Jan 01

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Vikings Stadium 3.0

With the new year, the Vikings’ future home will be the focus of the state legislature, the team and the fans. Especially since we have no post season to look forward to this month. From 1961 to 1981, the Vikings played at Metropolitan Stadium in Bloomington, a cantilever style open air stadium, that was located where the Mall of America is today. During the first 2o years of the franchise, we went to the Super Bowl 4 times. I believe it’s no mystery that we lost all 4 of those. Should we ever forget that part of our history, it wouldn’t be long before a rabid Packer fan would come along to remind us of our complete & utter inadequacy (despite our ownership of the division since our arrival with 18 division titles to the Packers’ 13 and Chicago’s 10… and the lowly Lions’ 4).

In 1982, the Vikings moved to the Metrodome in downtown Minneapolis. One wonders how happy Bud Grant was about losing the psychological edge he used to give the team at the Met with no sideline heaters no matter how cold it got. Since that time, the Metrodome has hosted a Super Bowl (January 1992 – which I watched from Spain in the middle of the night) in which we did not play. It’s hosted an NFC Championship Game that ended our 15-1 season in 1998. The Vikings that have played in the Dome have never been able to duplicate the success of that ruggedly tough wind-whipping prairie team of the 70’s.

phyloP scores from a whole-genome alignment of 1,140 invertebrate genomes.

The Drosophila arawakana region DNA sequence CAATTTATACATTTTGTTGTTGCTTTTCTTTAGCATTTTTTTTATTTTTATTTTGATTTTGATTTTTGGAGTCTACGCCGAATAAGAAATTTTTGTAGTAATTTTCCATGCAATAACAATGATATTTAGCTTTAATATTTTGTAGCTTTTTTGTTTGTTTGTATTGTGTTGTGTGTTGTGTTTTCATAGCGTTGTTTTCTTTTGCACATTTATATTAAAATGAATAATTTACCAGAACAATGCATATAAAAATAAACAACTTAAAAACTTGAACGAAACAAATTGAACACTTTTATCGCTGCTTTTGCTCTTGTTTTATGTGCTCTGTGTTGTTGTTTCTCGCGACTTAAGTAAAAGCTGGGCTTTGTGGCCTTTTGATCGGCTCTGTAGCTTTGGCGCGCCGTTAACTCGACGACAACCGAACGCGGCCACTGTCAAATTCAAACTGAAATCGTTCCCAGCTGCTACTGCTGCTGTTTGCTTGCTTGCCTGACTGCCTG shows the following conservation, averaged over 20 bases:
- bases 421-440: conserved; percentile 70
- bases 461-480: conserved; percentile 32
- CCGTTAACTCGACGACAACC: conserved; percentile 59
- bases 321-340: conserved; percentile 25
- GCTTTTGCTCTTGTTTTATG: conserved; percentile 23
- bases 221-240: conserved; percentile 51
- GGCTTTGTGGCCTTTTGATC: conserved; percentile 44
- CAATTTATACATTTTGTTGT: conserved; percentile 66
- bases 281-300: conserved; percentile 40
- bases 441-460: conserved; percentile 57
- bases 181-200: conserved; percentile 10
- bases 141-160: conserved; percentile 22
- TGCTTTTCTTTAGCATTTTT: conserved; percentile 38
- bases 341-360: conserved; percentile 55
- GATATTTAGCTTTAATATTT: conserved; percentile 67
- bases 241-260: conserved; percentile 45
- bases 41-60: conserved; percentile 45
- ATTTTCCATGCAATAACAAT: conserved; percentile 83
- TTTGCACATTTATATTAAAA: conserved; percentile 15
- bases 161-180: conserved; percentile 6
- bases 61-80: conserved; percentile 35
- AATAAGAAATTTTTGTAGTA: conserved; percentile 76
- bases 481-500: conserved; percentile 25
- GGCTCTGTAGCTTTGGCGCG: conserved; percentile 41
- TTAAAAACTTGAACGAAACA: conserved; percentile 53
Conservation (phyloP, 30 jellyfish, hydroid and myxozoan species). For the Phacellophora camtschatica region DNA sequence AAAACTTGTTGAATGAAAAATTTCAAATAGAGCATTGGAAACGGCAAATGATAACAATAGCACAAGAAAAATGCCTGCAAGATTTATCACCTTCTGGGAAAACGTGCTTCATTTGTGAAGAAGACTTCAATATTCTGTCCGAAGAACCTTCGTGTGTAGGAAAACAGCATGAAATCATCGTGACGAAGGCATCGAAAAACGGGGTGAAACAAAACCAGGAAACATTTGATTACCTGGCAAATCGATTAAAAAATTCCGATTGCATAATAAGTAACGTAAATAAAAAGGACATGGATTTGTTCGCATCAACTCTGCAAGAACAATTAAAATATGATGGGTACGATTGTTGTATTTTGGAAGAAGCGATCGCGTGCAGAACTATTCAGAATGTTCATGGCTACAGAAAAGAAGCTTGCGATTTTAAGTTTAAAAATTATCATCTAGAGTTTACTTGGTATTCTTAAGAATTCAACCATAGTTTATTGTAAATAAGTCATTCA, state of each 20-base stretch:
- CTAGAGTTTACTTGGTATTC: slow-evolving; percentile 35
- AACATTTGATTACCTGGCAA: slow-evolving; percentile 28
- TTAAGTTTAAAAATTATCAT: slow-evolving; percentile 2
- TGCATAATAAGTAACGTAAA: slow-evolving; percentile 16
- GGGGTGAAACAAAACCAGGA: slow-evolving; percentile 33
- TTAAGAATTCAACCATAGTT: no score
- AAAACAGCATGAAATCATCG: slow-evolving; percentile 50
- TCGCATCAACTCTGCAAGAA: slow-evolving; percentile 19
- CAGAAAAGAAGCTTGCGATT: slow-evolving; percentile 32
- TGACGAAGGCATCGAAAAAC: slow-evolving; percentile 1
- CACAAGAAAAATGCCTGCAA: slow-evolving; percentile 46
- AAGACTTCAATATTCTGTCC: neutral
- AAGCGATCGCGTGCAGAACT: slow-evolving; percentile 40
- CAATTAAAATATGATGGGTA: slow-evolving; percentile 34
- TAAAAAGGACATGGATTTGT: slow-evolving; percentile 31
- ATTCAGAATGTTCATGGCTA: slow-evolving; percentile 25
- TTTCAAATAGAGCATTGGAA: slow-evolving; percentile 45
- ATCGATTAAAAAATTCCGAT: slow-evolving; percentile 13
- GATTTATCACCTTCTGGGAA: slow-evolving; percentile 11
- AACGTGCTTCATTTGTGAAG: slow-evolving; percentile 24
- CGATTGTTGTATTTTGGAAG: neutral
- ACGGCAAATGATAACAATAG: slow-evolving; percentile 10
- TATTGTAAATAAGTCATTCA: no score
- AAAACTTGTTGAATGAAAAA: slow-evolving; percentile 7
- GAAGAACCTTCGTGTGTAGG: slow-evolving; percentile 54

With a new stadium, we now have a chance to reset the clock. Whether or not one will get funded aside, what do we want as our new home? A state of the art climate controlled facility like Ford Field? Or, do we want an open air stadium like New Meadowlands? Or is a hybrid stadium with a retractable roof the answer?

The Wilfs have indicated that they don’t need a roof. But they’re asking for some level of public funding for the stadium. No roof means limited use. If the public is going to be funding a portion of this endeavor, I believe a roof – fixed or retractable – must be part of the equation so that the public can use the venue for something other than football. Let’s face it: the football season is relatively short. It’s not worth it to pump public funds into something that doesn’t benefit the city in which the facility is built, and the state, long-term and all year-long.

I believe a retractable roof like the one the Arizona Cardinals enjoy is the best solution. For those who want an open air stadium, a good portion of the home games would be played outdoors. For those who want a roof, as the season turns frigid, fans can watch the game in comfort. Additionally, that retractable roof will allow the facility to be used throughout the year and will continue to draw people to the location to help the local economy.

What’s your opinion?

Permanent link to this article: http://www.vikesprincess.net/2011/01/vikings-stadium-3-0/


  1. Kevin

    It needs a roof…retractable or otherwise. Stadium needs to be available to be used by other venue’s besides 10 football games/year to make it worth while.

    1. VikesPrincess (Lisa)

      I agree!

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